In our research on sales force transformations for our new book, 7 Steps to Sales Force Transformation, the greatest challenge we heard from our interviews, as well as the survey was the difficulty in achieving sustainable change within a sales team. Even though sales teams and leaders excel at convincing others to change, they are typically highly resistant to change themselves. It’s no accident that there are five steps required to complete in our sales force transformation approach before moving to implementation, and this blog focuses on the third step: building your case for change.
Our experience and research have taught us that you should handle a sales transformation effort just as you would a hard-fought, drawn-out sales campaign; but in this case, it’s focused internally on your organization. Like an external sales campaign, you need to have not only a sales strategy, but also a relationship strategy for capturing the “votes” of the key stakeholders, be they the sales star or key members of the executive team. As with any sale, you’ll need a strong and compelling value proposition that is tailored to each group of stakeholders. What is the compelling need for change? Be able to describe it in terms to which your audience will relate and find engaging.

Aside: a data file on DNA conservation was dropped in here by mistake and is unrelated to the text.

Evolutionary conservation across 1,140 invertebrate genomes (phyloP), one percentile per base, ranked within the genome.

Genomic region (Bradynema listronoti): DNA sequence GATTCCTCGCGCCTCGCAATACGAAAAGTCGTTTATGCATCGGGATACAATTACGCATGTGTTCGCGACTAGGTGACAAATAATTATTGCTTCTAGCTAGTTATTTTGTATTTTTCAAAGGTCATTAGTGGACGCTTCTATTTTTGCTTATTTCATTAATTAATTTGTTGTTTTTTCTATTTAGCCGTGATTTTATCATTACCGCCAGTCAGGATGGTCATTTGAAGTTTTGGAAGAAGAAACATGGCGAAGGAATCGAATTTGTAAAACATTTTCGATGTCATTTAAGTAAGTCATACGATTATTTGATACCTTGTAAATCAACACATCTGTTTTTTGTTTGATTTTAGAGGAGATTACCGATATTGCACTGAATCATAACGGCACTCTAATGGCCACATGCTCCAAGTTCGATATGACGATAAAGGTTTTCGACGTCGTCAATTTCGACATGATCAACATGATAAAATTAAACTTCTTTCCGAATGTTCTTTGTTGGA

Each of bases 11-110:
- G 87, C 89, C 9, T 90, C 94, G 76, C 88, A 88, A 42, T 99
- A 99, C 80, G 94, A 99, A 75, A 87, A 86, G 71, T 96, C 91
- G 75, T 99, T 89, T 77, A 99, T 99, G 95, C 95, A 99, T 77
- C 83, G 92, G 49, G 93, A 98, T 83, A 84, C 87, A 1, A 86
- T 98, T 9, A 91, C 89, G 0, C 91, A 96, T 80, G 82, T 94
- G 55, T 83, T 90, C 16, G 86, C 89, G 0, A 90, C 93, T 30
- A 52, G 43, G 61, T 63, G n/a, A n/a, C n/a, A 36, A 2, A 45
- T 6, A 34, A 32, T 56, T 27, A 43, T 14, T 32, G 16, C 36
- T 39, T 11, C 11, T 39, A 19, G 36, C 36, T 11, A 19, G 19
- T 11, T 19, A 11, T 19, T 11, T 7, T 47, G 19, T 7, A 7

We’ve identified six core components of common customer-facing sales strategies that should be applied internally in selling a sales transformation:
- Clearly Articulate the Value Proposition
- Develop Executive and Organizational Sponsorship
- Equip Sales Managers to Lead the Change
- Gain Buy-In from the Sales Team
- Show Immediate Value
- Leverage a Program/Project Plan
In the book, we provide details, examples and action steps for each of these components. Successfully positioning your internal sales strategy (or case for change) will require you to leverage each of these key change management principles.
In our next post, we’ll highlight step 4, building alignment with other functional areas to support and enable your sales transformation.